Saturday, October 13, 2012

Mental Toughness - Some Attitudinal Pointers That May Help

Much of what sportsmen or professionals do, revolves around three aspects - the skill aspect, the physical fitness aspect required to perform that skill well and the mental toughness aspect to sustain high performance in ups and downs.

Much of so called 'talent' ends with skill - a slightly higher level of skill takes you some distance initially.  A moderate level of physical fitness can push you some more. But what really separates the boys from the men, the champions from the also-rans is the mental toughness part of it. As the going gets tough, the tough have to get going. Or go home.

Mental toughness can be practised
Few are blessed with the clarity and courage to have mental toughness ingrained in them naturally. These blessed ones make the best use of their skill and push themselves physically because of this ability. But for the others who probably are not naturally equipped or trained on mental toughness there is no need to feel disadvantaged. Mental toughness can be practiced and  ingrained so that it becomes a habit, an attitude. One needs to be conscious of how to train the mind - so that it is aware in times of stress. Here are a few attitudinal pointers that may help.

The Preparation of the Mind
1) Knowing your strengths: Start with knowing your strengths at the very beginning. You can analyse these strengths from your own best experiences in the past (do a careful analysis of your top ten performances and it shows up). More importantly, take feedback from your peers, coaches and mentors and even opposition about your strengths. Many times you miss out your own strengths and hence this feedback helps immensely. Note down and analyse for yourself or with a coach how you can use all your strengths well and work on improving them. Pick the ones that will take you the farthest and focus on them.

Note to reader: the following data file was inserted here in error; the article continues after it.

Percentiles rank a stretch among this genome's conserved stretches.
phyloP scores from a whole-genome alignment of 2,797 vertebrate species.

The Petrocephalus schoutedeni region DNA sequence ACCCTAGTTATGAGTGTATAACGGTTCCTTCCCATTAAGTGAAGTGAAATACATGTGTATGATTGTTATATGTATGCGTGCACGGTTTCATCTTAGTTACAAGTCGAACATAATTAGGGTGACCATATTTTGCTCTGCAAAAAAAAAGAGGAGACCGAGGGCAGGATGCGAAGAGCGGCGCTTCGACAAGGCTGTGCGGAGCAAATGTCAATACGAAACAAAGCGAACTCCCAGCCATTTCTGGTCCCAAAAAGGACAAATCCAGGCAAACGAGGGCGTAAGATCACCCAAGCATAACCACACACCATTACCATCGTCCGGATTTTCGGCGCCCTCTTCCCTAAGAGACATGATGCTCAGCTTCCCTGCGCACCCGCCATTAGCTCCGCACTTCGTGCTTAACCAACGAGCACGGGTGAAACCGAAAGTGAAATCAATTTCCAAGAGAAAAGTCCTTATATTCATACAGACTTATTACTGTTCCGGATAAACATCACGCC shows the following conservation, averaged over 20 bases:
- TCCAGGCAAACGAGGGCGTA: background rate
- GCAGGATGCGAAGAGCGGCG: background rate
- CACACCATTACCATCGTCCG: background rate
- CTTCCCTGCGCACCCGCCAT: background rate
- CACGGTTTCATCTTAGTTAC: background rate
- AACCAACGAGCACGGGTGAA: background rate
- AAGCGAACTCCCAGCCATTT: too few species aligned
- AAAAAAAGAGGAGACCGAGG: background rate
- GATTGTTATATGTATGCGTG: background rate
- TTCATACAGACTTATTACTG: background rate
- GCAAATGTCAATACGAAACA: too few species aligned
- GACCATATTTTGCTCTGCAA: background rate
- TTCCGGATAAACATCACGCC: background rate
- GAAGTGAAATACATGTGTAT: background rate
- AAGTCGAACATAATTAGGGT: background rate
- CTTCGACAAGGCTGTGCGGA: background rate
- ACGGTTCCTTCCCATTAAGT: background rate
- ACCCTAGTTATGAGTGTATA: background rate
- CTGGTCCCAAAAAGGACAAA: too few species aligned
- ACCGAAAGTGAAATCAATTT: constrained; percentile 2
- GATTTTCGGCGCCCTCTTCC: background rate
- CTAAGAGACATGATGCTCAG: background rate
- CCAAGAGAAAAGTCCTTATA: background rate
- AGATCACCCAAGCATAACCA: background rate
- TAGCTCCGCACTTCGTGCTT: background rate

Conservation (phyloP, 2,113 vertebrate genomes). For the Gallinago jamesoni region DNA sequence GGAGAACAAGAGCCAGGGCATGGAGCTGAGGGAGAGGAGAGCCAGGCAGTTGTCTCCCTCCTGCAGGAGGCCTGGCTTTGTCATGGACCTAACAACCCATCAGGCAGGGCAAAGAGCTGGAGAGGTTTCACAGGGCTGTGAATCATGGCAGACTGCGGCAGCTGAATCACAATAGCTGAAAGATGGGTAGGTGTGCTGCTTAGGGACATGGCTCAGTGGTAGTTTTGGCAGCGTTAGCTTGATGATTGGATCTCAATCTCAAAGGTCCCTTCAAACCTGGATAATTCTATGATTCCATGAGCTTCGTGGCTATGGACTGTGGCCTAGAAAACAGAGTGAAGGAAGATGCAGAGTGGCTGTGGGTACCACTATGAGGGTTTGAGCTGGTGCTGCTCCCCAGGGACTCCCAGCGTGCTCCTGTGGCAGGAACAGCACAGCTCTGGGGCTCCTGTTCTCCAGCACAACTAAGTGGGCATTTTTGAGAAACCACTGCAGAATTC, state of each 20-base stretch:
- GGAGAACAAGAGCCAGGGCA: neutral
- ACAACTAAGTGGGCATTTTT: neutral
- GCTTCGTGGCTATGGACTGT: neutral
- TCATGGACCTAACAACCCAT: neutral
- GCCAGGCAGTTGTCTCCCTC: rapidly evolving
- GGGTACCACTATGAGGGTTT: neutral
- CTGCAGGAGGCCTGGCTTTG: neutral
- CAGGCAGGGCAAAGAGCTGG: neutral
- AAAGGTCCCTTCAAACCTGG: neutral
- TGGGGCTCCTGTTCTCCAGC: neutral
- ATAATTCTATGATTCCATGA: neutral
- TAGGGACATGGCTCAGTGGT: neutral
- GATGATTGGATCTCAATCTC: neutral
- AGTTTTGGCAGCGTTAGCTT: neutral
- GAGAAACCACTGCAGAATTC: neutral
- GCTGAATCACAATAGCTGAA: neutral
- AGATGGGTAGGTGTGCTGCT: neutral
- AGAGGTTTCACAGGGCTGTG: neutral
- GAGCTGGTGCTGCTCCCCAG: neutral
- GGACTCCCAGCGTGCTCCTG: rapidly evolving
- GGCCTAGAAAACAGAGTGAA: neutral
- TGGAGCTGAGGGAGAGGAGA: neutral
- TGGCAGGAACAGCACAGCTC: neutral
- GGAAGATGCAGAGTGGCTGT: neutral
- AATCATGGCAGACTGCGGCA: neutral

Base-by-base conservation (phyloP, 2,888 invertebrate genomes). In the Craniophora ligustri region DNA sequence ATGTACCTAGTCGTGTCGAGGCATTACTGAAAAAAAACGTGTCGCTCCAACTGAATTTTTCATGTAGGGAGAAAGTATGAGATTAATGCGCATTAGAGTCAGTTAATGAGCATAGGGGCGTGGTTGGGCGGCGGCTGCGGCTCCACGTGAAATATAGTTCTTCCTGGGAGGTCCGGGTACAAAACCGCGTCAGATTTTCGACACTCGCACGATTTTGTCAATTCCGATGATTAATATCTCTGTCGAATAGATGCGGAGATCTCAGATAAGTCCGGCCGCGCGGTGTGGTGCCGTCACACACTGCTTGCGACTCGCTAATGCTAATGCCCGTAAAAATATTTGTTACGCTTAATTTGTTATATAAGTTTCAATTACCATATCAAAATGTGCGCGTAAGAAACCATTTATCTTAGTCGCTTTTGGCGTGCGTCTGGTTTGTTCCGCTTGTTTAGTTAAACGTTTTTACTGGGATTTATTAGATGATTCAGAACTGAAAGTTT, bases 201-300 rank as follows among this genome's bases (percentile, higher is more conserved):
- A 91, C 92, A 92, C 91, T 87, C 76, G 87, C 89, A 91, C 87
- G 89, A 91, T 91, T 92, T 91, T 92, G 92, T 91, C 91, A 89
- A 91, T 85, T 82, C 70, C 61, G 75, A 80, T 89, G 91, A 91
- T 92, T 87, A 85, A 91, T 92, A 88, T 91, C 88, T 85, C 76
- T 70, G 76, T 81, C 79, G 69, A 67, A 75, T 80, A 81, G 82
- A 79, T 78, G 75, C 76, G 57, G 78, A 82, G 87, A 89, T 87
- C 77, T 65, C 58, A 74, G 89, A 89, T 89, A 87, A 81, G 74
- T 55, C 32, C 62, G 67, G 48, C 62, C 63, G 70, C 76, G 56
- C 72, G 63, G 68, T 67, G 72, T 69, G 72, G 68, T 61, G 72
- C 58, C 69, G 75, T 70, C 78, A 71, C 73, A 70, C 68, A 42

2) Know your weaknesses: Anlyse your weaknesses from your performances. A chat with colleagues who can contribute positively, coaches and mentors can also help in being aware of weaknesses to plug. Just focus on two main weaknesses that contribute negatively to your performances and work on them. 

3) 1 or 2 Areas that bother you most: This could be one or two areas that you may be bothering yourself about. A good bowlers may still be worrying about his fielding, or his lack of physical strength. It may be in unrelated areas but it is necessary that the person is honest about those bothersome areas and puts in enough work to get that thought out of his mind, This could be the one big factor that can drag down the player's performance. Be honest here and work with the coach.

4) Run through the positives: Capture visuals, paper clippings, photos, videos of your top performances that inspire and keep visiting and revisiting them. Stick them up on the wall, on the board so you see what you are capable of and are constantly reminded of the positives.

5) Plan your strategy: Plan your strategy before the tour and before the match by writing it down. Some even think about it until it all falls in place. I advocate writing it down because it gives more clarity. Plan what you would do from the first moment - the first ball onwards if you are planning for the match - and plan for an alternative plan as well in case things don't work out that way. Here a bit of information about all the factors that contribute to your performance helps - the wicket, the pitch, the opposition and so on. So do your homework and have a chat with your captain and coach.

6) Visualise: Once your overall plan is in place, sit in a quiet place and visualise how it is going to unfold. Visualise the environment, the rhythm, the feeling of performing to your peak capacity easily. Visualise the outcome happening the way you want it, right down to the smallest detail. See it all clearly until you are satisfied fully and feel confident and comfortable.